Telefonica (NYSE:TEF) is an international telecommunications provider with operations in Europe and Latin America and a presence in 24 countries across the two continents. About 77% of business is conducted outside its home market, Spain. The aggregate number of customers across its countries of operations is 317 million: ~215M in Latin America and almost 102 million in Europe. Telefonica owns four brands: same-name Telefonica, Movistar, O2 and Vivo. The company is number one in Europe in terms of integrated operations and has a market capitalization of $67.8B (Enterprise Value = ~$137B). In the last 12 months, the company earned an EBITDA of $20.7B, which gives it an implied multiple of ~7.0X. P/E ratio floats around 12.4X, which comparable to its competitors', show below:
A recent run-up in stock price, caused by consolidation talks among telecoms in Europe (Kabel Deutschland and Vodafone, AT&T's potential play, etc.), sent the price to a 1-year resistance level of $15.00. However, in the long run, the stock has been stagnating for the past year and a half:
This underperformance relative to a broader S&P 500 index has had a lot to do with the company's mounting debt levels of circa $68B. On the other hand, the company has been on a mission to cut debt to levels below 47B euros this year:
Telefonica is growing its position in the German market through M&A activity, having agreed to buy E-Plus from Dutch Royal KPN NV for $11.4B in exchange for a 20% stake in Telefonica Deutschland and $5B in cash. The cash will come from hybrids, high-yield (7-8%) subordinated debt, which will save the company's equity from dilution and give the delicate D/E ratio a status quo.
In August 2013, Telefonica provided updates on its pending acquisition of E-Plus from the struggling Dutch telecom KPN. Telefonica has raised consideration for E-Plus to over $11B, buying it for 2.4X 2012 revenues of 3.4B euros. This will enable Telefonica to serve 43 million customers at a 38% market share with more than $11B in annual revenues:
As the German telecom market is turning into an oligopoly, Telefonica will also exercise over 5B euros in synergies:
The company plans to develop LTE network in Germany and capitalize on the lagging smartphone market in the country. The following is the pro-forma snapshot of the company's worldwide operations:
The deal supposedly increases total revenues by ~4B euros (a 6.5% upside) and grows EBITDA by 1B euros or 4.7%. Germany will now contribute at least 13% to total revenues, while showing a similar number in EBITDA. More than quarter of European revenues will arrive from Germany, which will also provide the company with 23% of European EBITDA.
Overall, the deal makes sense to Telefonica: the company bought E-Plus at the right price and will use it to further leverage its position in the oligopolistic competition in Germany. This also enabled the company to become No. 1 in Europe by customer base. Telefonica's financials are revamped with perpetual debt, while senior debt keeps shrinking.
Despite stagnating revenues, Telefonica has consistently delivered stable free cash flows, which it had used to pay dividends up until the beginning of 2013, when the economic situation in Spain worsened:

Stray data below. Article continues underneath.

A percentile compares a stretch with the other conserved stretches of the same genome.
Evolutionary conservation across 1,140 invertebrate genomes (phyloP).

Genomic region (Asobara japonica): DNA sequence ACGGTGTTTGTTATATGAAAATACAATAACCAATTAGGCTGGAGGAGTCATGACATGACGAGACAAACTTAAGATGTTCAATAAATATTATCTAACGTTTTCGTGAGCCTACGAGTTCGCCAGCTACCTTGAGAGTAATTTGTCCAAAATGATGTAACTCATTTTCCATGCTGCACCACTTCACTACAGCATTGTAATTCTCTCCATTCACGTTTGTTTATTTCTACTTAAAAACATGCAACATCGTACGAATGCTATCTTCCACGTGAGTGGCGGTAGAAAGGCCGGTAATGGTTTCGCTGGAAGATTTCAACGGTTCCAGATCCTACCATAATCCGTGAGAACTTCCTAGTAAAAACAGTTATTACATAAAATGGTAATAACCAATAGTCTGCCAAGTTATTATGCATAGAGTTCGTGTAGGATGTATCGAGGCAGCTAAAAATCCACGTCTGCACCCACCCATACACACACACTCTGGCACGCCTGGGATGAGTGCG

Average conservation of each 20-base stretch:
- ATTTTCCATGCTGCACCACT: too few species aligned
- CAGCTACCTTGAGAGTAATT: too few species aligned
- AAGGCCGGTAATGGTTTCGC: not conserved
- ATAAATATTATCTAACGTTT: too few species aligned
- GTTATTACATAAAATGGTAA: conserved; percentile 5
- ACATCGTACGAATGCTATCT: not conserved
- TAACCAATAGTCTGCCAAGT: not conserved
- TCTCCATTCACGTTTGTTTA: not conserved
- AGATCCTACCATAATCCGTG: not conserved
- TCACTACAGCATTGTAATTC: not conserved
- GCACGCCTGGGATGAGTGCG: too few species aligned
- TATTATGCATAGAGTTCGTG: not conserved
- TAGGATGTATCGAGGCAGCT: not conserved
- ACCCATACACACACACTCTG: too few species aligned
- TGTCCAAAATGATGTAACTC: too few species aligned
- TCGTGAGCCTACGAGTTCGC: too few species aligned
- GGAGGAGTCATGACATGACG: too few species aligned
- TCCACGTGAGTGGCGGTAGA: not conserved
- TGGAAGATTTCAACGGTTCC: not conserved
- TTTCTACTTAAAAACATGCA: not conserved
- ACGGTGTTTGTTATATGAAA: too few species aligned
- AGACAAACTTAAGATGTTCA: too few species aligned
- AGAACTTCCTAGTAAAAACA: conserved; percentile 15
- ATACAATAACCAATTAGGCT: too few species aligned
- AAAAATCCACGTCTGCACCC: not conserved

(During the past 5 years cash from operations has consistently covered Telefonica's investment activities in entirety).
One can see that Net Income margin has slid off to a single-digit area, although the company has maintained a ~23% ROE mainly thanks to high leverage of 6.5X:
Telefonica has maintained a median EBITDA margin of ~35% but has seen a decrease in the past two years to a level of 33%. This was offset by smaller financing expenses, which made Telefonica look stable even amid the European economic instabilities.
Graham's Number: $12.5 [(22.5*1.15*6.04)^(0.5)]
Compared to the current price of ~$14.8 per share the stock is fairly valued at 2013E EPS, although offers significant upside in relation to 2014E and 2015E EPS levels (11% and 18%, respectively, at Medium estimates). EPS growth is expected to be internal, that is, from optimizations in SG&A and financing expenses, associated with the reduction in debt levels.
Chart and data analysis have been provided by Recognia Inc. I choose the Intermediate-Term time frame to exclude noise and short-term volatility:
The current price of ~$14.8 suggests that the $14.4 resistance level has been broken and the stock may keep rallying to the next level at about $15 per share. The stock has been trading above the 50-day average for the past six weeks. It seems that the recent rally was largely fuelled by M&A rumors in the wake of Verizon-Vodafone buyout.
Telefonica is a long-term play as it remains a well-positioned business with stable revenues and cash flows. The company's stronghold is in its vast customer base and geographical diversification. Telefonica is on the deleveraging course and keeps strengthening its position in key European markets with potential in the postpaid smartphone niche.
I issue a BUY recommendation for Telefonica with a target price of around $16-$16.5 per share. Investors beware of currency risks associated with the ownership of Telefonica's ADRs.
Disclosure: I have no positions in any stocks mentioned, and no plans to initiate any positions within the next 72 hours. I wrote this article myself, and it expresses my own opinions. I am not receiving compensation for it (other than from Seeking Alpha). I have no business relationship with any company whose stock is mentioned in this article.